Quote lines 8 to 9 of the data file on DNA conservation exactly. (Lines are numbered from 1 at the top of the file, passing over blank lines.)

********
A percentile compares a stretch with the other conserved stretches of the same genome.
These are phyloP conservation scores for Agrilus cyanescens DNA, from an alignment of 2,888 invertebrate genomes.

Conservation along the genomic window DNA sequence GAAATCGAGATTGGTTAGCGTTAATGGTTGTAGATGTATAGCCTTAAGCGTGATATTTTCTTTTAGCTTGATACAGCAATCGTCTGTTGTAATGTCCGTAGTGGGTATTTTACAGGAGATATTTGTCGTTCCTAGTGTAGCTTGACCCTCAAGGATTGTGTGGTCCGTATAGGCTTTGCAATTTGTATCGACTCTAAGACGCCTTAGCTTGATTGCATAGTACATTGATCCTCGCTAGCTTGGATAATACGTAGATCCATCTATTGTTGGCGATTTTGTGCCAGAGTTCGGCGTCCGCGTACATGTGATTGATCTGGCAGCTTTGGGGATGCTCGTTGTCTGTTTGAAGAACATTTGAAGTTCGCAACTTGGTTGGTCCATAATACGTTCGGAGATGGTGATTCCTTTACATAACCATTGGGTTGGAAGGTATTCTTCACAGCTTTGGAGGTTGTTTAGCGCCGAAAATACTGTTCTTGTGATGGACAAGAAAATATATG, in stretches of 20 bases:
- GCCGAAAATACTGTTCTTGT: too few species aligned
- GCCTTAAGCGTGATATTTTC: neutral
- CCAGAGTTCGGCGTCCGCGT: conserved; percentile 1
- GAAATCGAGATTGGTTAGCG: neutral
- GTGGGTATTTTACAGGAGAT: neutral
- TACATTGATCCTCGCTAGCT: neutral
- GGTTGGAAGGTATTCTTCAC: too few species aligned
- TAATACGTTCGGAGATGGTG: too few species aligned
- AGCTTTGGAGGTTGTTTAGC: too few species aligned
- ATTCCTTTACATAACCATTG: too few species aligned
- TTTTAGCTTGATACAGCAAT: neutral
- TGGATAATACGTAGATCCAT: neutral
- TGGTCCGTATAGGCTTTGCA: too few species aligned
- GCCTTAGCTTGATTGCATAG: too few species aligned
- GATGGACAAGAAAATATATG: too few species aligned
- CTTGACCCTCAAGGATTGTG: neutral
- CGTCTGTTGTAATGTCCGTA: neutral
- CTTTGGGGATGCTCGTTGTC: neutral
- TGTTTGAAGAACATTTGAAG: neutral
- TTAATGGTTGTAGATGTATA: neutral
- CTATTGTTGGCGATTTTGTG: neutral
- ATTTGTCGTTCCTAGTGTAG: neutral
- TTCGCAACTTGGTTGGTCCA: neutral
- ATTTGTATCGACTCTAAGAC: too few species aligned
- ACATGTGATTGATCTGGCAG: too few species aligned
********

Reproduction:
- GTGGGTATTTTACAGGAGAT: neutral
- TACATTGATCCTCGCTAGCT: neutral